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Louis Pojman’s Ethics: Discovering Right And Wrong

1816 words - 7 pages

Utilitarianism is a theory which states that the purpose of morality is to achieve maximal goodness in a society. It is consequentialist rather than deontological in that the moral value of ethical decisions are to be judged in terms of their effects, rather than the intrinsic properties of the acts themselves. Those effects are deemed good which generate the most pleasure or happiness, or which minimize overall pain. There are two classical types of utilitarianism which will be under our consideration: act-utilitarianism and rule-utilitarianism. Two objections to utilitarianism will be examined, as well as Louis Pojman’s responses to those objections in Ethics: Discovering Right and Wrong. It will be shown that Pojman presents an adequate defense of utilitarianism, and that utilitarianism succeeds as a worthwhile moral theory.
Act-Utilitarianism is the thesis that “an act is right if and only if it results in as much good as any available alternative” (Pojman 110). One conspicuous problem with the thesis is that it suggests that correct moral actions will often clash with our intuitions about basic moral norms. For example, Pojman refers to Richard Brandt’s criticism in which he points out that the act-utilitarian seems to be committed to helping the needy above one’s own family, repaying debts only if there is no better use for the money, and ending the lives of those who are a drain on others (Pojman 110). Rule-Utilitarianism is a response to this objection and an attempt to formulate a more plausible conception of the theory. Pojman’s definition is: “An act is right if and only if it is required by a rule that is itself a member of a set of rules whose acceptance would lead to greater utility for society than any available alternative” (Pojman 111). Rule-utilitarianism holds that the greatest utility is achieved by following a set of rules chosen for their propensity to bring human happiness. This answers the objection to act-utilitarianism that it contradicts our assumptions about basic moral obligations. A rule-utilitarian would argue that one’s special obligation to one’s family would be included in the set of rules chosen to promote utility. Where there is a conflict of rules, such as one’s obligation to one’s family conflicting with the rule that we should help others in need, a rule-utilitarian appeals to a hierarchy of rules to resolve the dispute. At the lowest level might be basic rules such as “help others in need when not inconvenienced” and “provide for the needs of your family”. The solution might be found in a second-order rule, such as “provide for your family before providing for strangers”. If no such rule can be found, or if second-order rules cannot commensurate, the agent appeals to the remainder rule at the top of the hierarchy, which is to use one’s best judgment (Pojman 112).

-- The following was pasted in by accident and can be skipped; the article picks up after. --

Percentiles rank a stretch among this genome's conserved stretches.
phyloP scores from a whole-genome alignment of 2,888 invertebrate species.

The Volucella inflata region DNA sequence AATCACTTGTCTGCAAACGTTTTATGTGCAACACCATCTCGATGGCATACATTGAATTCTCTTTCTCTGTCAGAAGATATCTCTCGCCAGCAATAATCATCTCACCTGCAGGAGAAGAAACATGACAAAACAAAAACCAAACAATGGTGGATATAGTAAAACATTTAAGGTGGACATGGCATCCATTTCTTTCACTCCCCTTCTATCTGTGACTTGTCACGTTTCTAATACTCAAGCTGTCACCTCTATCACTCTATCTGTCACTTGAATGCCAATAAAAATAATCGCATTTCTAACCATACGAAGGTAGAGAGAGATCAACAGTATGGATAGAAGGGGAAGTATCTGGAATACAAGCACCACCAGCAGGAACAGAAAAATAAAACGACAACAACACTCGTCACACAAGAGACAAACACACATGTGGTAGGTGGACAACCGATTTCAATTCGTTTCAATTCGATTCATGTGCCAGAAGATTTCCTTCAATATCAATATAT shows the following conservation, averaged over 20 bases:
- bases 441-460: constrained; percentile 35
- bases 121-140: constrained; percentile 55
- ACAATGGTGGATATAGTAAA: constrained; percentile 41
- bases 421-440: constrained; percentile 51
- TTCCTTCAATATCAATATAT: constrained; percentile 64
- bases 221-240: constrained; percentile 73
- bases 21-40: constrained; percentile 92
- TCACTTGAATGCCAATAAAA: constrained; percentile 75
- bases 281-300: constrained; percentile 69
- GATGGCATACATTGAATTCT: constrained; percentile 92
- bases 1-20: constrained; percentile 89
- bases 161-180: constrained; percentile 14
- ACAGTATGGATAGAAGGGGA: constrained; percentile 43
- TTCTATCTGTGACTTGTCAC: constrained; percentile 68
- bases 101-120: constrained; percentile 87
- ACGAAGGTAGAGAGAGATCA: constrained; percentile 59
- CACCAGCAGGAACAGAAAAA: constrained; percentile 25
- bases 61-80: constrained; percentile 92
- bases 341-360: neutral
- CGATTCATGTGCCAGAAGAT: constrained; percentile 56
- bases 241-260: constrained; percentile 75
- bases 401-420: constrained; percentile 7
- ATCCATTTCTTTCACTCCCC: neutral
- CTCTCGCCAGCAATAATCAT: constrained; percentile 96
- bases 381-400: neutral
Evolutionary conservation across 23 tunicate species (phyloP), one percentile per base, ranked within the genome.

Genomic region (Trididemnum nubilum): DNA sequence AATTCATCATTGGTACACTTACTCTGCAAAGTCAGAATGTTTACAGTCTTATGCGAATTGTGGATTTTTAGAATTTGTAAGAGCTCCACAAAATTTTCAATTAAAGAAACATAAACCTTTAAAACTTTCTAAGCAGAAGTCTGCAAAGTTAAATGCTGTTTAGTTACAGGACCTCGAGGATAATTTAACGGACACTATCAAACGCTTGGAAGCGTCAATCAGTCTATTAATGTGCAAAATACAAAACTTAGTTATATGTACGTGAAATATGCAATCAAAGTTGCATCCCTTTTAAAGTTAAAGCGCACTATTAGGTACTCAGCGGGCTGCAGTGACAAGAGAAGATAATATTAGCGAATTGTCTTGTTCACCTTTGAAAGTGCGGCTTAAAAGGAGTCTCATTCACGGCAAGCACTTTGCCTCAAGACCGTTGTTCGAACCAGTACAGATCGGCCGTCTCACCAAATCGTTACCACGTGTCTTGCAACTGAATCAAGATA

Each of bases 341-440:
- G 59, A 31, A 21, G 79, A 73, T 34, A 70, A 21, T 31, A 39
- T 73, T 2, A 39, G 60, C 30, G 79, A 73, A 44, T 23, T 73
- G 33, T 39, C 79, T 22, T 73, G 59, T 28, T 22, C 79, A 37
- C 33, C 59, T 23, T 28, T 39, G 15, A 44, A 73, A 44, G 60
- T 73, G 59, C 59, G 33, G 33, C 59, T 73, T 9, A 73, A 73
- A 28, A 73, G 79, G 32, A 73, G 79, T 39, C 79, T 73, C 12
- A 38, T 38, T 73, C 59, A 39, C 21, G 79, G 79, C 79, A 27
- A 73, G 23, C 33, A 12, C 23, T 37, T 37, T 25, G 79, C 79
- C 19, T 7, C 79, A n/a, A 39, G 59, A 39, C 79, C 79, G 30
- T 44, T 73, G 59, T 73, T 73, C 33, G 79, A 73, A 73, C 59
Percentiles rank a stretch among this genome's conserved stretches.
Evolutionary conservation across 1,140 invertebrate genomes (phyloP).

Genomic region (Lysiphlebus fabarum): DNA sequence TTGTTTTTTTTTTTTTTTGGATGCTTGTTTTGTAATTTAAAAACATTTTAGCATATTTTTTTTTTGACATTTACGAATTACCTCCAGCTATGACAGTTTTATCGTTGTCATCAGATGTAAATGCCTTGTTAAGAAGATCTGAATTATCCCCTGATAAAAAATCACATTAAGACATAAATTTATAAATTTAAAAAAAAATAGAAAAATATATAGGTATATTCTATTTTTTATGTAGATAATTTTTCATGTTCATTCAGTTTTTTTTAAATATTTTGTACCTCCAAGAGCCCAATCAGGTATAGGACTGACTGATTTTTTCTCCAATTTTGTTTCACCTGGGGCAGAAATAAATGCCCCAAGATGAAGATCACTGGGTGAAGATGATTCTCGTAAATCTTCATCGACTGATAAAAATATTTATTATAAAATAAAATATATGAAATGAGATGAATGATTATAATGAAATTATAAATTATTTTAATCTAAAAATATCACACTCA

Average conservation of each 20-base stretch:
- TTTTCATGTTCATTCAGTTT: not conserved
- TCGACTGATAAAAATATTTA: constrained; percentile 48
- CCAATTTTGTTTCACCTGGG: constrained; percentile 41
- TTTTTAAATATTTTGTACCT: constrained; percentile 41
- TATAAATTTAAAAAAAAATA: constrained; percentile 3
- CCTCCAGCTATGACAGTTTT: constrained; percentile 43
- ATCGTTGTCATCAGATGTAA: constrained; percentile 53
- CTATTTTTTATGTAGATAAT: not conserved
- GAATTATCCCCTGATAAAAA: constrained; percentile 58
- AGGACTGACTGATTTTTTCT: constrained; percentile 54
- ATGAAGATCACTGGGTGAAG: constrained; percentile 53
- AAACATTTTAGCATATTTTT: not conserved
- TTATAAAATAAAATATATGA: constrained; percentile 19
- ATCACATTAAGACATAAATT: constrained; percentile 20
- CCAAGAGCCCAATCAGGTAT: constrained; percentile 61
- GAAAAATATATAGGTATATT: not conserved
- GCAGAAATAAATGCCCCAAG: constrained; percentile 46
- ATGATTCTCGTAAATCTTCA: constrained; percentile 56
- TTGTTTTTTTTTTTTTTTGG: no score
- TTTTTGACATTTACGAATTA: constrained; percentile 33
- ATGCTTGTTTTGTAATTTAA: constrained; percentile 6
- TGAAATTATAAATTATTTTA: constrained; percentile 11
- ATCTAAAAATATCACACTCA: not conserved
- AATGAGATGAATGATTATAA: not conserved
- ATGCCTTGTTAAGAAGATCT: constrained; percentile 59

An important feature about rule-utilitarianism is that unlike deontological systems, the rules in the system are...

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